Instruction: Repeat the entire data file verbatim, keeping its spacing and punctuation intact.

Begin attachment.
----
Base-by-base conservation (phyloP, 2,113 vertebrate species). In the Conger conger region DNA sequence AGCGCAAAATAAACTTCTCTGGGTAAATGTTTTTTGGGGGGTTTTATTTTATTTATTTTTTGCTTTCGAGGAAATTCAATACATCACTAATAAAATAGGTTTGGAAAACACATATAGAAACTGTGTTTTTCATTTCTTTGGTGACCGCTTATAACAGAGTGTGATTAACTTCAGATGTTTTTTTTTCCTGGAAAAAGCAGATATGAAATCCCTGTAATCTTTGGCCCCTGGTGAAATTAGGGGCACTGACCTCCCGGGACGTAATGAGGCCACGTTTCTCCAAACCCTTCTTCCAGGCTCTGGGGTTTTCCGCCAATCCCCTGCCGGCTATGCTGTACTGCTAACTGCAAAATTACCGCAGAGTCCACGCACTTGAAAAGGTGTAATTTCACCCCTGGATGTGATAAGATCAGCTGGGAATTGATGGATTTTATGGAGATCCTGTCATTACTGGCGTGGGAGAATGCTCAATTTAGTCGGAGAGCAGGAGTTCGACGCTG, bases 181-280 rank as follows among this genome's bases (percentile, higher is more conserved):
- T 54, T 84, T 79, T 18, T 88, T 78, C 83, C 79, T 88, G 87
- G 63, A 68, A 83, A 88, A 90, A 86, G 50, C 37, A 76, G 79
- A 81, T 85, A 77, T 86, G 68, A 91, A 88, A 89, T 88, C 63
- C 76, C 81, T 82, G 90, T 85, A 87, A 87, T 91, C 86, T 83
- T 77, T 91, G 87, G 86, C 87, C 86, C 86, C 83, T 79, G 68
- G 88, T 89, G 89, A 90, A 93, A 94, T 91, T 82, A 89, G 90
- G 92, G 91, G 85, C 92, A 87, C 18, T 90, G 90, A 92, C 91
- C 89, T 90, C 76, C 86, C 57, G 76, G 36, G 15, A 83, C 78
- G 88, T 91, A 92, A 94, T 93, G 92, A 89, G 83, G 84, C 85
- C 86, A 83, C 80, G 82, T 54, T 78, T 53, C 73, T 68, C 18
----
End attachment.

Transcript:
Base-by-base conservation (phyloP, 2,113 vertebrate species). In the Conger conger region DNA sequence AGCGCAAAATAAACTTCTCTGGGTAAATGTTTTTTGGGGGGTTTTATTTTATTTATTTTTTGCTTTCGAGGAAATTCAATACATCACTAATAAAATAGGTTTGGAAAACACATATAGAAACTGTGTTTTTCATTTCTTTGGTGACCGCTTATAACAGAGTGTGATTAACTTCAGATGTTTTTTTTTCCTGGAAAAAGCAGATATGAAATCCCTGTAATCTTTGGCCCCTGGTGAAATTAGGGGCACTGACCTCCCGGGACGTAATGAGGCCACGTTTCTCCAAACCCTTCTTCCAGGCTCTGGGGTTTTCCGCCAATCCCCTGCCGGCTATGCTGTACTGCTAACTGCAAAATTACCGCAGAGTCCACGCACTTGAAAAGGTGTAATTTCACCCCTGGATGTGATAAGATCAGCTGGGAATTGATGGATTTTATGGAGATCCTGTCATTACTGGCGTGGGAGAATGCTCAATTTAGTCGGAGAGCAGGAGTTCGACGCTG, bases 181-280 rank as follows among this genome's bases (percentile, higher is more conserved):
- T 54, T 84, T 79, T 18, T 88, T 78, C 83, C 79, T 88, G 87
- G 63, A 68, A 83, A 88, A 90, A 86, G 50, C 37, A 76, G 79
- A 81, T 85, A 77, T 86, G 68, A 91, A 88, A 89, T 88, C 63
- C 76, C 81, T 82, G 90, T 85, A 87, A 87, T 91, C 86, T 83
- T 77, T 91, G 87, G 86, C 87, C 86, C 86, C 83, T 79, G 68
- G 88, T 89, G 89, A 90, A 93, A 94, T 91, T 82, A 89, G 90
- G 92, G 91, G 85, C 92, A 87, C 18, T 90, G 90, A 92, C 91
- C 89, T 90, C 76, C 86, C 57, G 76, G 36, G 15, A 83, C 78
- G 88, T 91, A 92, A 94, T 93, G 92, A 89, G 83, G 84, C 85
- C 86, A 83, C 80, G 82, T 54, T 78, T 53, C 73, T 68, C 18